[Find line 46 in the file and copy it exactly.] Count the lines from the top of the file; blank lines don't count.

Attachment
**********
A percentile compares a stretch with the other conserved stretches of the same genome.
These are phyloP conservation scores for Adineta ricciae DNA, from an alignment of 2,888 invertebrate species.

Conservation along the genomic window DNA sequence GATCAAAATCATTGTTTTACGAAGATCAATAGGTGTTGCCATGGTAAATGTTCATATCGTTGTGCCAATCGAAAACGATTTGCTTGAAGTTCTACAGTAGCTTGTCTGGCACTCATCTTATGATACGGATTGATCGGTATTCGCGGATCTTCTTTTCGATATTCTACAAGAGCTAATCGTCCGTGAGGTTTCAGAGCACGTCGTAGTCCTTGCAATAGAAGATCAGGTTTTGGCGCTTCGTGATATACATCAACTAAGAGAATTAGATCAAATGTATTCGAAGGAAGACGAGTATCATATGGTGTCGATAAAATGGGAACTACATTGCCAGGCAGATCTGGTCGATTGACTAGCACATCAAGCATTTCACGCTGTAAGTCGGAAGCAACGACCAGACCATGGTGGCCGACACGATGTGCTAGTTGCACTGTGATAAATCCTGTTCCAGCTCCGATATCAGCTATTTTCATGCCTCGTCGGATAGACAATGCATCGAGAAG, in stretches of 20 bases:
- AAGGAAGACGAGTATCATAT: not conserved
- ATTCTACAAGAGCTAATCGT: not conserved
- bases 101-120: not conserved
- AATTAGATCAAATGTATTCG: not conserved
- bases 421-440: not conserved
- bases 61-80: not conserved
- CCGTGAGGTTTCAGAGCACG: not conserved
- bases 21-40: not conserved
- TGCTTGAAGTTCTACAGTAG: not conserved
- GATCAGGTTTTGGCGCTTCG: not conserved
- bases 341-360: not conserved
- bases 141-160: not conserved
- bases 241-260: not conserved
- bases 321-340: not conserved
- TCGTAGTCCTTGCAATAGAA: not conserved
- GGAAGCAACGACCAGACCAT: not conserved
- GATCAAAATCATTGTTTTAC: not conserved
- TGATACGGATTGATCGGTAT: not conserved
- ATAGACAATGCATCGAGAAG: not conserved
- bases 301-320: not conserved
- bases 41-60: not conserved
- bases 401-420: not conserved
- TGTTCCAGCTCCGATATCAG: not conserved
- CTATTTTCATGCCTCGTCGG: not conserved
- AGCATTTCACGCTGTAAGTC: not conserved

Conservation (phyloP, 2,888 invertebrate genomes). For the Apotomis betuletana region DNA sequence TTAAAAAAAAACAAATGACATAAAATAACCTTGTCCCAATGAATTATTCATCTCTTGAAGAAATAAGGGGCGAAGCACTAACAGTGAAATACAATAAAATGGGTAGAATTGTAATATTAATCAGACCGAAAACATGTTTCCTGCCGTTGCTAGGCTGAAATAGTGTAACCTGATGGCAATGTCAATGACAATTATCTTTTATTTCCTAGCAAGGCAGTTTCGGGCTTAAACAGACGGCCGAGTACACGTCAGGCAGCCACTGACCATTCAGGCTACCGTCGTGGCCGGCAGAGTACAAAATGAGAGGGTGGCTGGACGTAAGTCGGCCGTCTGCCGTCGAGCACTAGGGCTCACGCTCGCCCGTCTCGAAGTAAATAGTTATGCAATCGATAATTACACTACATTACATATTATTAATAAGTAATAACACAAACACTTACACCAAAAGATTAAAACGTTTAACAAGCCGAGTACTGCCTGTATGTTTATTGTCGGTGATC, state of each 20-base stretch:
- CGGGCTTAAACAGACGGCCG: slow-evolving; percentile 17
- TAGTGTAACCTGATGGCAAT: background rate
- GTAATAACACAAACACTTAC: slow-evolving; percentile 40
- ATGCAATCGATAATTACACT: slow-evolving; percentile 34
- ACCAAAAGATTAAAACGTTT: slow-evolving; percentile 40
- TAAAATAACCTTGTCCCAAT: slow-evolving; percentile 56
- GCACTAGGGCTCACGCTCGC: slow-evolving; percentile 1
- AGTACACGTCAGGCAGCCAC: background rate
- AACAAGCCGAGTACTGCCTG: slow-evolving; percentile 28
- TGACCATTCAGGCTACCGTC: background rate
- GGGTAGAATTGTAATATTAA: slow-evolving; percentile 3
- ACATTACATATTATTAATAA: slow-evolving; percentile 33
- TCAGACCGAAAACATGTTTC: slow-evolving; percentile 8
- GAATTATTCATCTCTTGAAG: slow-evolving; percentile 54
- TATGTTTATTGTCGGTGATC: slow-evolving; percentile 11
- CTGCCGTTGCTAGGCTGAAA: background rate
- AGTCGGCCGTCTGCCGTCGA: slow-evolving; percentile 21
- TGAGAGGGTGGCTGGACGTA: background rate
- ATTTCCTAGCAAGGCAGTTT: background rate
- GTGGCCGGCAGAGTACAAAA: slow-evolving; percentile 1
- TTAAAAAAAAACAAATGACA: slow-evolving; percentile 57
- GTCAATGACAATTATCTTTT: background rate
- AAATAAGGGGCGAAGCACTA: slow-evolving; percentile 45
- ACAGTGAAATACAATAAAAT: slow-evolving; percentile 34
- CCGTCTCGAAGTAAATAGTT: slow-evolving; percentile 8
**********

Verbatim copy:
- AGTCGGCCGTCTGCCGTCGA: slow-evolving; percentile 21